DFCS investigating alleged child abuse deaths

Eric Forbes and Emani Moss lived 60 miles apart. But together, their tragic deaths allegedly at the hands of their parents could spark changes for the state agency responsible for protecting children.

Georgia’s Department of Human Services Division of Family and Children Services said late Tuesday it is investigating its own actions in the lives of the two children.

“The loss of any child’s life is painful, but the details surrounding the deaths of both 12-year-old Eric Forbes and 10-year-old Emani Moss paint a picture more tragic than many in this agency’s history,” DFCS said in a statement. “Our hearts go out to those we know whose grief is inconsolable.”

The agency had investigated abuse allegations concerning both children prior to their deaths. But both children were allowed to remain in homes with their parents.

Emani was found dead early Saturday after her father called police to the family’s Gwinnett County apartment. When officers arrived, Eman Moss allegedly led them to the body of his daughter, who had been starved to death, burned and put in a trash can, Gwinnett police said.

Investigators believe Emani could have been dead for several days before her father called police. Both Eman Moss and Emani's stepmother, Tiffany Moss, were arrested and charged with murder in the girl's death. Police and court records obtained by The Atlanta Journal-Constitution document the abuse Emani suffered during her short life.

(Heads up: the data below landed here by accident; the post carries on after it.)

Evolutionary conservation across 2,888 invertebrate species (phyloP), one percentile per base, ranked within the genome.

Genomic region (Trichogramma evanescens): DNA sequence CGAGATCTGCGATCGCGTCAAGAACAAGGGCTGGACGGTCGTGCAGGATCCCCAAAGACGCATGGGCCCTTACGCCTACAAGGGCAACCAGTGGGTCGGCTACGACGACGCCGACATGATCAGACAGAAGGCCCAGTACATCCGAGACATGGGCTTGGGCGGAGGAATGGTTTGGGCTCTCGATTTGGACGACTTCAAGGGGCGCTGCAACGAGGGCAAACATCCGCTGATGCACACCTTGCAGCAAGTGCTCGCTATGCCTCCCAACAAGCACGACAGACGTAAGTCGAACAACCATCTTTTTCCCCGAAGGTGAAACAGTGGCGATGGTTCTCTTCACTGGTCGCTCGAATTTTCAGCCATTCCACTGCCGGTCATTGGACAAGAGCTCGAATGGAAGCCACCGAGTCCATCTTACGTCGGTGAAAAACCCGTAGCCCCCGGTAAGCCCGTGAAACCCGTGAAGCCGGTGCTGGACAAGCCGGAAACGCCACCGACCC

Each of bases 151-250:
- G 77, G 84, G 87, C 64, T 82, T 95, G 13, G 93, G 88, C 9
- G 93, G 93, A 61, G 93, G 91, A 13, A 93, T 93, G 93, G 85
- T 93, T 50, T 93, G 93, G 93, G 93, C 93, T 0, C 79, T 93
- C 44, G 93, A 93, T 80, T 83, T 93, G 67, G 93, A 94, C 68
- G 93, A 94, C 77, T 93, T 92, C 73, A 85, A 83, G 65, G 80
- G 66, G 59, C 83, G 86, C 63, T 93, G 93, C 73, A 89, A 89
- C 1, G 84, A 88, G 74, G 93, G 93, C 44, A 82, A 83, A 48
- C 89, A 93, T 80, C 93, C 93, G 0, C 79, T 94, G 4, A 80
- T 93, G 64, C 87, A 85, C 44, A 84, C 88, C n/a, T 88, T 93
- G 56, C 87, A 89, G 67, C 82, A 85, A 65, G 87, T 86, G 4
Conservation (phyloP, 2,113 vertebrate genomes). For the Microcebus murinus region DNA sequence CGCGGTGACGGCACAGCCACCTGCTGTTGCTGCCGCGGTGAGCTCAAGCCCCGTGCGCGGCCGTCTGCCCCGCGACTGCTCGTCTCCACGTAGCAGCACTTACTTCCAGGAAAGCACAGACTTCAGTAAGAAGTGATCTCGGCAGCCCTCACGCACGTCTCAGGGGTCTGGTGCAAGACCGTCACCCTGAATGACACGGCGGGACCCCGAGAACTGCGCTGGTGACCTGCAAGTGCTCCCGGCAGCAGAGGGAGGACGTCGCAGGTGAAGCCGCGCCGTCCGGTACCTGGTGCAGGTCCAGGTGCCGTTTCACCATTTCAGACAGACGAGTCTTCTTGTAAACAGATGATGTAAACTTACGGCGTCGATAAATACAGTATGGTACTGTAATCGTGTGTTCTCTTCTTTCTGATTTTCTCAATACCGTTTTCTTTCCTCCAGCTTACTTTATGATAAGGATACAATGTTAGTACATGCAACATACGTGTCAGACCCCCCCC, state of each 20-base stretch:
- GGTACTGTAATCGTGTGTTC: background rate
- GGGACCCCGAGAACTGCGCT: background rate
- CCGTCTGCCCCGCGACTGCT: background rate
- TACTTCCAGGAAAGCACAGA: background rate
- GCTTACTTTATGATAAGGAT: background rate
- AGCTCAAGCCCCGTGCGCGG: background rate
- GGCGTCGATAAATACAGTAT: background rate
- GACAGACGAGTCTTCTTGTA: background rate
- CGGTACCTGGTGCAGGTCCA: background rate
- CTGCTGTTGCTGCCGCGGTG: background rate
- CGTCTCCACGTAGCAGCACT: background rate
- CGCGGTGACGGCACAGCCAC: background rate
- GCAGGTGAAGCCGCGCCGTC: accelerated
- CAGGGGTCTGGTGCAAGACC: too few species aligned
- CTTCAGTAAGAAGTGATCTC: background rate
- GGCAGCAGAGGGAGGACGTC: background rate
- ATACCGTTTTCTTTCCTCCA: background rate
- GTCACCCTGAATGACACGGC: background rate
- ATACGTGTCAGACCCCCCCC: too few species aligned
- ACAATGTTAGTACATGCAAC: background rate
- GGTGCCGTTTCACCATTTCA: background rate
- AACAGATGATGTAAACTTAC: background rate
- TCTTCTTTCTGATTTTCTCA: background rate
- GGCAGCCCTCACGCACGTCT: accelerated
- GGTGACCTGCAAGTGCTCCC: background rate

News of Emani's death came three weeks and one day after a Paulding County father called police to say his son had drowned.

Shayaa Yusef Forbes, 32, made a frantic call to 911 shortly before 10 p.m. on Oct. 11.

“I thought he was in the tub, but when I went in to try and see him…,” Forbes told an operator, heard in the 911 recording obtained by The AJC. “He was a little bit underwater. His head was, like, bobbing.”

When emergency responders arrived at the family’s home near Acworth, they found 12-year-old Eric Forbes unconscious, according to Cpl. Ashley Henson with the Paulding County Sheriff’s Office. The sixth grader at McClure Middle School also had physical signs of severe child abuse, Henson said.

DFCS records show the agency had investigated reports that Eric was being abused, but those claims were dismissed due to a lack of evidence.

The two recent deaths have prompted the agency to review its actions while investigating abuse, the agency said.

“We are already moving forward with plans to tailor training for our case workers based on data that would predict trends in our practice, and we will soon implement internal ‘safety roundtables,’ which will serve to review cases at the state level before workers can screen them out or close an investigation,” the agency said.

The deaths of Emani and Eric remain under investigation by police in Gwinnett and Paulding counties.